Major causes of osteoporosis include aging, heredity, nutrition and lifestyle, medications and other illnesses. It is diagnosed via skeletal x-rays, bone densitometry or dexa scan, and complete medical history and physical examination.
Complications and consequences of osteoporosis include death; fragility fracture; psychological distress; back, hip, wrist pain; prolonged immobility, which may lead to bedsores, DVT, PE, CHF, pneumonia, refracture; loss of height; deformities; disability or loss of function.
Treatments range from regular weight bearing exercises, nutrition therapy of adequate protein, calcium, and Vitamin D. Available medications include estrogen replacement, selective estrogen receptor modulators, bone forming drugs.
Osteoporosis may also be prevented through regular weight bearing exercises, exposure to sunlight, and a well-balanced diet that includes foods rich in calcium, protein, and Vitamin D.
Medical Forum No. 203
Discussant: Jennifer Chua, M.D.
Specialty: Infectious Diseases
Adult vaccination or immunization is often not given importance as child immunization. While it is a fact that most immunizations will occur during childhood, there is a need to follow up booster vaccinations in adult life to help the body’s immune system build up a defense against certain illnesses and diseases.
Some of the immunizations given during childhood and even during adulthood need to be updated as efficacy fades. This means that booster shots are necessary. The tetanus and diphtheria shots should be boosted every 10 years. Also, immunizations such as the MMR, Hepatitis A and B may need to be given a booster sometime during adulthood.
Aging also naturally weakens the immune system, making it necessary for adults to receive common immunizations like the flu shot and pneumococcus vaccination for pneumonia.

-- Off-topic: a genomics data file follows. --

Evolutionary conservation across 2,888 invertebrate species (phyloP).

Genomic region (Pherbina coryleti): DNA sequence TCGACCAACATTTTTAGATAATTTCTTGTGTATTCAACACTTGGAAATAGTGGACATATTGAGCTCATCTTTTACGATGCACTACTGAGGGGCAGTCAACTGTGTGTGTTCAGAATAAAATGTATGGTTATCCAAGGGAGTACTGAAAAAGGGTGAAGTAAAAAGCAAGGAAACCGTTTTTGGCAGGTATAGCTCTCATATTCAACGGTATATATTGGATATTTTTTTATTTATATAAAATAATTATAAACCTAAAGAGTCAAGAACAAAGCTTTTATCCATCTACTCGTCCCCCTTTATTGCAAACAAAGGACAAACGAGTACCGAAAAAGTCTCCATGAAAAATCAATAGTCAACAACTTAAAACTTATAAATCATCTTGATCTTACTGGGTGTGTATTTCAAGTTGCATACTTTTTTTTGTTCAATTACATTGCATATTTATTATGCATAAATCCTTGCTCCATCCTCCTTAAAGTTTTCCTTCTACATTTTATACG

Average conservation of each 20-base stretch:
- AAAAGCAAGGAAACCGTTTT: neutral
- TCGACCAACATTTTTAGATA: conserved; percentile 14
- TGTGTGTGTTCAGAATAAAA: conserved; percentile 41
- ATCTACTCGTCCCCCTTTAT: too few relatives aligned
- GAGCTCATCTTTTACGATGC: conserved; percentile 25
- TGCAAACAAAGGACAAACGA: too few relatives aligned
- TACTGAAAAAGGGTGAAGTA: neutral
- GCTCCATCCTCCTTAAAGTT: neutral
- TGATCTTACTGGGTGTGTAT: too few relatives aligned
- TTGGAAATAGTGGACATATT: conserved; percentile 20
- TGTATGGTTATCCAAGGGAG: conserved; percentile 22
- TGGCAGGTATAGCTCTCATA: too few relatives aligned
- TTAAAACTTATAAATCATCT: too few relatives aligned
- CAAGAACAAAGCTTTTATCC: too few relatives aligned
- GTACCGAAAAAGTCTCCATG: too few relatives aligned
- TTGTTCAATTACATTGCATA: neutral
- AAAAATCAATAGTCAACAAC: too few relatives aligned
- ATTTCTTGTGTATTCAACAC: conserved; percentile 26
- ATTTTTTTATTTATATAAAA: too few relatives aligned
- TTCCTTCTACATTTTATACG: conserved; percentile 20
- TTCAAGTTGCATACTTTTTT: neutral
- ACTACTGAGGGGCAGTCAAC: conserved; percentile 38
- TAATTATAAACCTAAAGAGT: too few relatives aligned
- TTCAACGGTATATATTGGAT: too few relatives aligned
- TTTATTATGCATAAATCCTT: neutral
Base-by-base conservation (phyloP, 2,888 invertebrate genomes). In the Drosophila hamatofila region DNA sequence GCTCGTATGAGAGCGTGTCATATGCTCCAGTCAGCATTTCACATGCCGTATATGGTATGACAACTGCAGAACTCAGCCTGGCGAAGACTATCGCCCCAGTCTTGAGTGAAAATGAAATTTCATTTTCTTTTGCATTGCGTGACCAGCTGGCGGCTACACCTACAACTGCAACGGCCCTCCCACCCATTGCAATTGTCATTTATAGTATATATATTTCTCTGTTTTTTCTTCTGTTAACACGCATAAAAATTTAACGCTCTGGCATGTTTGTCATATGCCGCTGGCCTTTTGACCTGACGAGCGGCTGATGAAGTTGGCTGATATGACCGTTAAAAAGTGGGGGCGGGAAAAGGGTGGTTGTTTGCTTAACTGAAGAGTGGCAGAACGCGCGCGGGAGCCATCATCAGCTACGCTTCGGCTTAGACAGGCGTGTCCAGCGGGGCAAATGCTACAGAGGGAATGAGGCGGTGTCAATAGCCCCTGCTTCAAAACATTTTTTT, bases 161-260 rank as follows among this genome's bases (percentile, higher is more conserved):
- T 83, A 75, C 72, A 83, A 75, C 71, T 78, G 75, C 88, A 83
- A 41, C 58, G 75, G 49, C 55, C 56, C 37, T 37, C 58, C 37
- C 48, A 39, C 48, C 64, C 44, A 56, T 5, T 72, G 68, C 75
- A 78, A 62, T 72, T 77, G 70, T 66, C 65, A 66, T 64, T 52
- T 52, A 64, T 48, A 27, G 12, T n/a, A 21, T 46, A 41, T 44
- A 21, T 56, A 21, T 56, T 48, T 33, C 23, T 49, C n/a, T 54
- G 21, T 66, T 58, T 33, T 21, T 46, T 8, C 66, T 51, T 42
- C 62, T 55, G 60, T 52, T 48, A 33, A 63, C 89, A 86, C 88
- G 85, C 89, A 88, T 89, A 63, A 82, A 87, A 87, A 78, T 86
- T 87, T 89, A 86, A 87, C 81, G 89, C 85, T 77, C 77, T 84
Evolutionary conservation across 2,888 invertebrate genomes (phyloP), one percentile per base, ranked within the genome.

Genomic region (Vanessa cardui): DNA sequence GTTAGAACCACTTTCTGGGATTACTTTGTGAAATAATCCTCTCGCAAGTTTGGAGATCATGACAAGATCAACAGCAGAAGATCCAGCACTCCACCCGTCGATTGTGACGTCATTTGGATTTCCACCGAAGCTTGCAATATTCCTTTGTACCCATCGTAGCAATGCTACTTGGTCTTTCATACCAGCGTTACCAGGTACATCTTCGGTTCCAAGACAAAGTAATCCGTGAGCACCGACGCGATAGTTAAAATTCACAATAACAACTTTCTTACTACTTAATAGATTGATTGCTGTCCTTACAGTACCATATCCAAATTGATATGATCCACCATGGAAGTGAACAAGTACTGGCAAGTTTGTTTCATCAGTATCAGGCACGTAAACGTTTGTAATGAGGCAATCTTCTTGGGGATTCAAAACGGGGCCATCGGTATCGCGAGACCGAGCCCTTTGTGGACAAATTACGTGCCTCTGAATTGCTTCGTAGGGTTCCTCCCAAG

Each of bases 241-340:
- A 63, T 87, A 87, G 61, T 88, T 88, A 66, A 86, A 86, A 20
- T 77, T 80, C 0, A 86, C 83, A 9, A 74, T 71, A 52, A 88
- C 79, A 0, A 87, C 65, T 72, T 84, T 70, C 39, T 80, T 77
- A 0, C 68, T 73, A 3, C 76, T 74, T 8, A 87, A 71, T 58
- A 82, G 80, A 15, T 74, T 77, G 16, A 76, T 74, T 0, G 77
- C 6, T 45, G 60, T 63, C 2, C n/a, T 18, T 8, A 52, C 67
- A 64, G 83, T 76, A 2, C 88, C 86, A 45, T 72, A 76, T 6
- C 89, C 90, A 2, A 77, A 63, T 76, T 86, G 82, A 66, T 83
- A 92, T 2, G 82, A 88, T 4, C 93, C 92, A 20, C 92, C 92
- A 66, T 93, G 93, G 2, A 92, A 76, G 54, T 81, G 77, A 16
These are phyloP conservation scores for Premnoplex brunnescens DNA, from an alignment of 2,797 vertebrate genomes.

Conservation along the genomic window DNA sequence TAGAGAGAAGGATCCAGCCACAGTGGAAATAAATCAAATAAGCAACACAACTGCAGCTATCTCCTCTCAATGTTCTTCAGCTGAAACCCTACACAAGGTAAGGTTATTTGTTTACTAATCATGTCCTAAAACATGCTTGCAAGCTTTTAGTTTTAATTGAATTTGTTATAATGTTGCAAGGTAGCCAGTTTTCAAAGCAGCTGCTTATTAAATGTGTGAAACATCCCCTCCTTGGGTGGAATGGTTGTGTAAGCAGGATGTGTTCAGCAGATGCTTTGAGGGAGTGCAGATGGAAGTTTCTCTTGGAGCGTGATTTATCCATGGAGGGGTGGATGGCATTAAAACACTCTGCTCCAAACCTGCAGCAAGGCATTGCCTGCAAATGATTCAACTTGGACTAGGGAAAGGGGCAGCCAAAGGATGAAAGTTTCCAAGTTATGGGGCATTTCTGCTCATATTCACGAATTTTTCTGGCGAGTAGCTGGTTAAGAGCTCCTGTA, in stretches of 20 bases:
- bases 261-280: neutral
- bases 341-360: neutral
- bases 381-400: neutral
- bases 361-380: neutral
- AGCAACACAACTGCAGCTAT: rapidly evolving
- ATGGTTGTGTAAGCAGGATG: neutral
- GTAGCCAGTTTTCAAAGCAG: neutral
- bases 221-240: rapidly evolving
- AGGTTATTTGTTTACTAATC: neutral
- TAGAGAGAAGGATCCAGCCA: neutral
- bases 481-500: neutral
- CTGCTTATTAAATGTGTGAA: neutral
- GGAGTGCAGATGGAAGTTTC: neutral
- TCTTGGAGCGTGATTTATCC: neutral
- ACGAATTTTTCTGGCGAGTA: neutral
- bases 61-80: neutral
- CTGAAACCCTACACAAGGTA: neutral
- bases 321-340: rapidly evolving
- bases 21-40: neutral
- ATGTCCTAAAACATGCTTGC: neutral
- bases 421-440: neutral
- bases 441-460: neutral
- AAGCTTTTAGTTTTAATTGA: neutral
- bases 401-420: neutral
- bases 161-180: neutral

Women, until the age of 26, should receive the Human Papillomarvirus (HPV) vaccine, to help protect against cervical cancer.
Medical Forum No. 204
Kidney Stones in Adults
Discussant: Alberto Chua, M.D.
A kidney stone is a hard mass developed from crystals that separate from the urine within the urinary tract. The most common type of stone is calcium combined with oxalate or phosphate. There is also the struvite or infection stone and the less common uric acid stone.
About 2.3% of the population has kidney stones and occur more frequently in men. The prevalence of kidney stones in men rises in their forties and continues into their seventies, while in women the prevalence peaks in their fifties.
Causes of kidney stones include: family history, certain foods for people who are susceptible to formation of kidney stones, kidney disorders, urninary tract infections, hyperparathyroidism, renal tubular acidosis and hypercalciuria, excess intake of vitamin D, gout, disorder of uric acid metabolism, intestinal bypass operation or ostomy surgery, and intake of diuretics or water pills.
Kidney stones often do not cause any symptoms, but when a stone blocks the flow of urine, sharp cramping pain at the back and side or lower abdomen occurs. Other symptoms include nausea and vomiting, blood in the urine, frequent urination and burning sensation during urination. Fever and chills accompany any of these symptoms when infection is present.
Diagnosis of kidney stones can be done through x-ray and ultrasound, blood and urine tests, and CT Scan or an intravenous pyelogram (IVP).Capsule.jpg - Lowering of the time capsule. From left, TYKFI Trustee and former Prime Minister Cesar E.A. Virata, TYK Trustee Tan Hui Bin, Former Manila Congresswoman Sandy Ocampo, TYK Trustee Carmen K. Tan, TYK Chairman & President Dr. Lucio C. Tan, and Manila Mayor Alfredo Lim.